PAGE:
Of course, if they're really nasty people, they'll find other things to tease you about that have nothing to do with your jaw. But some people are just jerks that way. They're probably insecure about the way they look and tease other people to distract everyone from their own flaws. Losers.

It's great that you're getting the surgery done while you're young, by the way. The younger you get it done, the quicker you heal and the less chance there is to be complications with nerve damage and that sort of thing. As much as it sucks, you're really fortunate to be doing this now, and not having to live for another 17 years (like me) with a short jaw and the pain it brings, physically and psychologically.

So, hooray for you!

And yes, from everything I've read about the surgery, you do have to have your wisdom teeth removed first. Fortunately, I had mine out when I was in my late teens, so I didn't have to worry about that before my jaw surgery.

Just one tip for you: If you can, go to an oral surgeon to have your wisdom teeth out and get them to give you the good drugs (IV drugs). I know some people who just went to a dentist to have them out and were quite traumatized. Besides, any excuse is a good excuse for the good drugs, in my books.

Best of luck to you, and please let me know how you are doing as things progress!

*To ask Bella a question about her jaw surgery, email her at smilingbella at gmail dot com or leave a comment on this post. Go ahead: ask away!!

Sunday, July 6, 2008

Super spinach salad

If any of you are having problems with post-surgery anemia, like I am, and you can chew softer foods, try this spinach salad. A friend gave me this recipe and I have been eating the salad non-stop ever since. It tastes awesome, but what's best about it is that it combines Vitamin C (from the strawberries) with the iron from the spinach, so your body will actually absorb the iron. Hooray!

Spinach Salad

Baby spinach
Sliced strawberries
Cilantro (or parsley)
Red onion
Feta cheese (or Chèvre)
Toasted pecans (or other nut/seeds)
Renee's Pear Guava salad dressing (or other sweet dressing, like raspberry vinaigrette)


Thursday, July 3, 2008

Ask Bella: Physiotherapy and range of motion, part two

Q: As I read this, I am at work propping my mouth open with a pile of tongue depressors. They do make me tear up in the beginning, but now I went from 27 mm to almost 35 mm in about a week! Not too shabby. I'm hoping to get to the 40 mm mark in a week or two. I think I can do it...just need to buy more tongue depressors! (I'm up to 18, and I only bought 20). Anyway have you ever tried this?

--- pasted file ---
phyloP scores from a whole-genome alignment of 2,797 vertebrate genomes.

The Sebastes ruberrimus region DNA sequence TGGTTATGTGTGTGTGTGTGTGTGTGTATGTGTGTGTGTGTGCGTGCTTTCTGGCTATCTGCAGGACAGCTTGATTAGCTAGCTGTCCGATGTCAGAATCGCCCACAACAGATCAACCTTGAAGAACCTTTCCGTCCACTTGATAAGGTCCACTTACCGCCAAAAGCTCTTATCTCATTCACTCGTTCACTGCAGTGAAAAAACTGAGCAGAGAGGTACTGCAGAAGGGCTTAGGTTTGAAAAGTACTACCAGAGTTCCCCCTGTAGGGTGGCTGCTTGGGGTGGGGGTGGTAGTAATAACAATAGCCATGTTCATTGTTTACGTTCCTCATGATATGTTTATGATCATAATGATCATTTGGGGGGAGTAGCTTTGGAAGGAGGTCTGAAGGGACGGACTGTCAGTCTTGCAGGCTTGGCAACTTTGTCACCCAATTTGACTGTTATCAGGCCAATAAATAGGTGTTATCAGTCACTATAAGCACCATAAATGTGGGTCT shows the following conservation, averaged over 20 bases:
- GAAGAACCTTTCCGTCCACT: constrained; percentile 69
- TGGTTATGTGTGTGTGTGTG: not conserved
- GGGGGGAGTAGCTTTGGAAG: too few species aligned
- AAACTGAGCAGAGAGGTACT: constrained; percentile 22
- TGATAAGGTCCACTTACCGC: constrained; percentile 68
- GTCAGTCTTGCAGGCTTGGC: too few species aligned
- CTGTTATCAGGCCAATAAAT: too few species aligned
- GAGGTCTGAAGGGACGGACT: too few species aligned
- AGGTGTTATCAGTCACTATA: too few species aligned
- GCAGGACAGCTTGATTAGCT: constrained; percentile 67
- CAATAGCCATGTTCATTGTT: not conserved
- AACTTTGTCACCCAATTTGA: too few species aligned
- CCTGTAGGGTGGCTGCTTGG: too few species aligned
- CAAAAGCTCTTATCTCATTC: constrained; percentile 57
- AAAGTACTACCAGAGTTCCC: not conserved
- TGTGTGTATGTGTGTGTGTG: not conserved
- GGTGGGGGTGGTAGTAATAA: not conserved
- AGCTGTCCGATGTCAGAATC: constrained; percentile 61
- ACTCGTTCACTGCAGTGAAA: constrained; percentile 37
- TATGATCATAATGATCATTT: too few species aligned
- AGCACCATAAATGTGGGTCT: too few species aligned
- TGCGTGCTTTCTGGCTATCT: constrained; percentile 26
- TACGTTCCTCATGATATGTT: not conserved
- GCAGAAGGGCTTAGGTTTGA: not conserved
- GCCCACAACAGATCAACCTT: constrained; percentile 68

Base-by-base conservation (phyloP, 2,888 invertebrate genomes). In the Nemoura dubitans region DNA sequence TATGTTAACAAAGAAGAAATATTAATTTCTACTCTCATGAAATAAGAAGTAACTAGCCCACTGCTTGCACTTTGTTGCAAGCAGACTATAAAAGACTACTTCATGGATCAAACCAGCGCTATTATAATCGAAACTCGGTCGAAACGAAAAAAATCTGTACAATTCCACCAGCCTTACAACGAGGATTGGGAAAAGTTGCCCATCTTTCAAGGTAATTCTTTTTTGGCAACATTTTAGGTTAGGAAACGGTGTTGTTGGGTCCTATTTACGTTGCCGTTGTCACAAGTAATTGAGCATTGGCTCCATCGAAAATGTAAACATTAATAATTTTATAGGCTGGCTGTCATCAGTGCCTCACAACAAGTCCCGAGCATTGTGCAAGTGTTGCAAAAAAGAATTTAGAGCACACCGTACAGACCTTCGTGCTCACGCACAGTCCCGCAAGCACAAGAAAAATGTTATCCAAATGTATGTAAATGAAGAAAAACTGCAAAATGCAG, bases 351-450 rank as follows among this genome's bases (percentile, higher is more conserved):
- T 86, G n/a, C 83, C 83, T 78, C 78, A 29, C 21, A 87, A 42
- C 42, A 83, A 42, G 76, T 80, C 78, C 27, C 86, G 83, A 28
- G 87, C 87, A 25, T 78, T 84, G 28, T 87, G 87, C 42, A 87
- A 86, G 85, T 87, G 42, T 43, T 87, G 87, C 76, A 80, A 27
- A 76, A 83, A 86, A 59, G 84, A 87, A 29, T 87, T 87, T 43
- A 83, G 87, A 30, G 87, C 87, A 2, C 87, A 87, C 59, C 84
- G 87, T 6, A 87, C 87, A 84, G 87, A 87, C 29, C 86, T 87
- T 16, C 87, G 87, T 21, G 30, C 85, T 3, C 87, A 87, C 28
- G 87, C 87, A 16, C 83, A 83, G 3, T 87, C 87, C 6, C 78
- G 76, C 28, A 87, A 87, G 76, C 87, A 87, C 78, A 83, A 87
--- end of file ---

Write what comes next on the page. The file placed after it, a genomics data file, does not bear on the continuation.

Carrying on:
A: Wow - 27 mm to 35 mm in one week? That's got to be some kind of a record or something! Congratulations! I was surprised at how well stacking tongue depressors on top of each other and using them to pry my mouth open works. (I'm up to about 24 tongue depressors at the moment.)

Once I grew out of my jaw jack, my surgeon told me to try this trick and attempt to add one more tongue depressor each day.

It's difficult, because the tongue depressors don't have any "give" to them like the jaw jack does, so once you've got them in there, they're in there. I'm a bit claustrophobic, so I have to remind myself that I can easily pull a couple of them out and I won't be stuck like that.

Another thing about the tongue depressors that is a bit annoying is that they really dry your mouth out, which can be uncomfortable. I was thinking that something that might help is to get a latex glove and put the tongue depressors in the fingers, stacking them on top of each other that way. Then, you get the advantages without the disadvantages.

Thanks for reminding me about this - I can't believe I didn't mention it before. The best thing about it is that it's a cheap alternative to some of the more expensive medical jaw stretching devices out there, and it works just as well.

Anyone else have good jaw rehabilitation tips they can share?

*To ask Bella a question about her jaw surgery, email her at smilingbella at gmail dot com or leave a comment on this post. Go ahead: ask away!!